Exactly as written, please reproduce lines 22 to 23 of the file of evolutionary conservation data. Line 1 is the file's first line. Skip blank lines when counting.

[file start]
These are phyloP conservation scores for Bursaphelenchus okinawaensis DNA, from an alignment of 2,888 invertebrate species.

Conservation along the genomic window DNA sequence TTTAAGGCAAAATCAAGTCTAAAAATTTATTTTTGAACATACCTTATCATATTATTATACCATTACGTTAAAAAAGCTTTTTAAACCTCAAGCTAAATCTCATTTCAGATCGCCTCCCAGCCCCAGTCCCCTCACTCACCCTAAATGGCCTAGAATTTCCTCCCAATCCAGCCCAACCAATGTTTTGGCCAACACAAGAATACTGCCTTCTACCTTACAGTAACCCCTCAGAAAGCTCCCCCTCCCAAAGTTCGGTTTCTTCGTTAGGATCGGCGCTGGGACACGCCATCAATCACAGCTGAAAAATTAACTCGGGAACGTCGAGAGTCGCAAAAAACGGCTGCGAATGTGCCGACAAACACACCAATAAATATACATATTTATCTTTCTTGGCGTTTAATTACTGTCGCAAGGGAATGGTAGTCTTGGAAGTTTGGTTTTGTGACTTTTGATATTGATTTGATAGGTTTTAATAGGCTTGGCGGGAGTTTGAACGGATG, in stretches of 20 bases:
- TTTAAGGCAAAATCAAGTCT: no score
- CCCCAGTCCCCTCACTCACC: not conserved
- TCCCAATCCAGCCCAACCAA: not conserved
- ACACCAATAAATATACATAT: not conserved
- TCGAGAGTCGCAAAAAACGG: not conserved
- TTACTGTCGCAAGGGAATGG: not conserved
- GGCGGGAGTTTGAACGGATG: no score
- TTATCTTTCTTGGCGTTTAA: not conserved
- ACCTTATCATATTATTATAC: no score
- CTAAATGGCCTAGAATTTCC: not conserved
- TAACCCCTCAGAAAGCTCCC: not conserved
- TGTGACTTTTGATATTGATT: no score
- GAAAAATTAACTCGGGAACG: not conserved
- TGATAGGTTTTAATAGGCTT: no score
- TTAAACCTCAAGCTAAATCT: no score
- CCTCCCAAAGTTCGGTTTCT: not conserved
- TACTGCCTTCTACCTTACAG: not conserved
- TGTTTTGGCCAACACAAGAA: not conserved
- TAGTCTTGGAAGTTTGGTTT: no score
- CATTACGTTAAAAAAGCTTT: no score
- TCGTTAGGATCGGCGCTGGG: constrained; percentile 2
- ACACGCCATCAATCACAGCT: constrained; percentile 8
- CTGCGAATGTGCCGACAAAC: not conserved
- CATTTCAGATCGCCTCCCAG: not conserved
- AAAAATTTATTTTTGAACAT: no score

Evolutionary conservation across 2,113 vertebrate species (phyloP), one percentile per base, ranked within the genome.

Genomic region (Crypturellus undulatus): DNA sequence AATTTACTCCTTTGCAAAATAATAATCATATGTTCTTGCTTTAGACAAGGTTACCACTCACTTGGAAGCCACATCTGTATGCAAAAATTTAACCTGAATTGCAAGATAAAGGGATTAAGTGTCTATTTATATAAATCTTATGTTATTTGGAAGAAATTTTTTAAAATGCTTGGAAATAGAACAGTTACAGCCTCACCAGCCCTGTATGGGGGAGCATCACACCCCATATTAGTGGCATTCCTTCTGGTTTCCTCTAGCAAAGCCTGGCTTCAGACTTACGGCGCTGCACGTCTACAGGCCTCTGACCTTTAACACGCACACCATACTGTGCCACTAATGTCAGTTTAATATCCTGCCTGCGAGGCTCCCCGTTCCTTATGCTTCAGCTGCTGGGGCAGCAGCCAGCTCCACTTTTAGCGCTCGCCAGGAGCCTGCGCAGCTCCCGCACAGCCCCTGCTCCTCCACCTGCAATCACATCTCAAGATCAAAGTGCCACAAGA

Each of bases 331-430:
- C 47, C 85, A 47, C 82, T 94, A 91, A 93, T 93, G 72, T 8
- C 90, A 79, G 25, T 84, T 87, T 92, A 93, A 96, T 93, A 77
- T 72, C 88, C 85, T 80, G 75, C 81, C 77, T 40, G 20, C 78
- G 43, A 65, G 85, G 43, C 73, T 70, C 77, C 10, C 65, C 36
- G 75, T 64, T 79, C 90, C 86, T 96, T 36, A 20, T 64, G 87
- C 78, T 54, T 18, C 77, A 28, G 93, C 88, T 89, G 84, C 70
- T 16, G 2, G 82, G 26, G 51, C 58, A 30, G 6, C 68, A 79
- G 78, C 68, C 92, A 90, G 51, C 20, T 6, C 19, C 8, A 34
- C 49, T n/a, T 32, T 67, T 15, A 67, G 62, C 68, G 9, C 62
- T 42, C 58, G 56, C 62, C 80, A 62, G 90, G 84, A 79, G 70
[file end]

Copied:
- CATTACGTTAAAAAAGCTTT: no score
- TCGTTAGGATCGGCGCTGGG: constrained; percentile 2